Research shows women are persistently underrepresented in the academic disciplines of science, technology, engineering and math, commonly known as STEM, particularly in positions of leadership. This is often caused by barriers built into the academic workplace, though researchers argue this can be corrected through deliberate, systemic change.
In their new book, “Building Gender Equity in the Academy: Institutional Strategies for Change,” scholars Ann Austin and Sandra Laursen detail strategies for universities wishing to foster a more diverse, equitable environment.
Austin, a University Distinguished Professor in the Higher, Adult and Lifelong Education program at Michigan State University, has spent many years researching issues surrounding the academic workplace, faculty careers and organizational change in higher education. She has studied methods of creating equitable and inclusive work environments, particularly in the STEM disciplines but also applicable across a higher education institution and relevant to creating a more inclusive organization for all.
“Excellence and high-quality work absolutely depend on equity and diversity,” says Austin. “We need diverse points of view, backgrounds and experiences.”
Efforts to accomplish exactly this have been a long time coming. In 2001, the National Science Foundation (NSF) developed its ADVANCE program, focused on increasing the representation and advancement of women in academic STEM disciplines. According to its website, NSF has invested more than $135 million to support ADVANCE projects at more than 100 different higher ed institutions since its inception 20 years ago. And while its initial focus was gender equity, the program has expanded to support members of all underrepresented groups, its focus now including gender, race, ethnicity and persons with disabilities.
“Building Gender Equity in the Academy” focuses on the strategies and interventions for institutional transformation used at universities that received ADVANCE funding for such endeavors. The authors studied various ways to use these strategies and how to combine them to create powerful institutional change processes.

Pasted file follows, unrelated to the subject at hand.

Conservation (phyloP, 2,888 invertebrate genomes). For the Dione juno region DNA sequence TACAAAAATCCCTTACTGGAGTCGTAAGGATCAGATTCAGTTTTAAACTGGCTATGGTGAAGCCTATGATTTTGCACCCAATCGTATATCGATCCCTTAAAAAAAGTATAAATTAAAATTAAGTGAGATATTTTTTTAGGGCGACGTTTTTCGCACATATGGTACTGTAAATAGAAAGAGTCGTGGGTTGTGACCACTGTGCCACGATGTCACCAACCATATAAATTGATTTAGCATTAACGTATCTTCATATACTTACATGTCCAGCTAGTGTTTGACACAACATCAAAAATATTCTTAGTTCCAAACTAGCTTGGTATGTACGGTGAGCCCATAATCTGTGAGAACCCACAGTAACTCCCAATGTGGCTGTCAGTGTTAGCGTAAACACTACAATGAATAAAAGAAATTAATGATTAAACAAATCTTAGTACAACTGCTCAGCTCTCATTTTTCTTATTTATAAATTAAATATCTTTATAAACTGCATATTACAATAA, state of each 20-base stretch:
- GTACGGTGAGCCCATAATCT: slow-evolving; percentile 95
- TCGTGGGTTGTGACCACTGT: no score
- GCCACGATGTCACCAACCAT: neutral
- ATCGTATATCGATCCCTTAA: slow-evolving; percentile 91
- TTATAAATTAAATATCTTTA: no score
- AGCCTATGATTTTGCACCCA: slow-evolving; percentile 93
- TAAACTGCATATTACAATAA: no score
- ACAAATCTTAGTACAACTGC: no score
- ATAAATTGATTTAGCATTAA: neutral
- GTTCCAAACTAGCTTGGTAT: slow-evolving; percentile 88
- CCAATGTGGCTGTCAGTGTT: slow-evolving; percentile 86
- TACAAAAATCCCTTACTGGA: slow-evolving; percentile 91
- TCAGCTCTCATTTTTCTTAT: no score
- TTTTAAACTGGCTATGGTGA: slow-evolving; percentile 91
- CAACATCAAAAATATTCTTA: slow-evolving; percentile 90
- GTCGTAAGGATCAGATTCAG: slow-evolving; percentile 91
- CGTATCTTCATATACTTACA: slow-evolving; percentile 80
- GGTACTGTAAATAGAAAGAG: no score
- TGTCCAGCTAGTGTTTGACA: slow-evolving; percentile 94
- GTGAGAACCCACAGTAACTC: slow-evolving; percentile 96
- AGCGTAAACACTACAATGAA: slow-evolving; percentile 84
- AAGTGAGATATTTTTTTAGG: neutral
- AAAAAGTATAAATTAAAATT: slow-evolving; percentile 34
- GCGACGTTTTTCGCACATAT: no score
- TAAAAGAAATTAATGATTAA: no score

“We began to realize there was a need to do some research on what was being learned about how to go about actually creating organizational change,” says Austin, who also serves as associate dean for research in the MSU College of Education. “What are we learning as universities try to engage in this work?”
With this question in mind, Austin and Laursen, a senior research associate and director of ethnography and evaluation research at the University of Colorado Boulder, applied for their own NSF grants to begin researching universities that had been funded to work on building more inclusive environments. The two studied nearly 30 institutions of higher education through interviews, institutional document reviews, case studies and campus visits.
From their research, Austin and Laursen identified specific barriers built into the academic workplace affecting women: implicit bias (particularly around gender and race) in selection and promotion systems, the historic culture of the workplace in the U.S. that has generally been more supportive of men, and general stereotypes in society around gender and ability in the STEM field.
“Building Gender Equity in the Academy” addresses these barriers by analyzing strategies used to create more inclusive work environments and offers a concrete approach to creating institutions that foster gender equity, highlighting the need for a systemic approach.
“In the book, we identified 12 strategies for organizational change that address and advance more inclusive workplaces,” Austin says. “The underlying philosophy that guided us is the idea that diversity isn’t a ‘nice to have’—it’s absolutely essential in higher education.”
Austin explains the book organizes those 12 strategies into four categories, each supported by practical examples of how to implement real change. She also stresses the importance of context.
“It’s necessary to analyze the context of an organization. What’s the nature of the problem? If we want more diversity, we need to figure out the specific barriers,” she says.
When the context of an institution’s environment is considered, it can help in creating systemic change.
“It’s important to take a systemic approach,” Austin says. “Look at the structure of the organization and figure out the levers for change. What can change that creates an environment to address the barriers?”
To achieve systemic reform within institutions, the people within those institutions must understand how to create a portfolio of strategic change strategies, which is exactly what Austin hopes “Building Gender Equity in the Academy” will help accomplish.
“Our big hope is to support universities,” she says. “Excellence requires diversity, but it requires a systemic approach.”
The American Association for the Advancement of Science (AAAS) recently contacted Austin and Laursen about conducting four webinars highlighting the book that will be promoted to a national audience. More information about the webinars, which begin in February, can be found here.
“Building Gender Equity in the Academy” can be purchased from John Hopkins University Press.
Written by Ilene Davis
Austin and Laursen spoke to Inside Higher Ed about their new book. Read the Q&A.
Austin previously received three grants totaling $2.7 million from the National Science Foundation to study how reforms to institutional policies and practices, along with teaching and curriculum, can be leveraged to help undergraduates succeed in science, technology, engineering and mathematics, or STEM.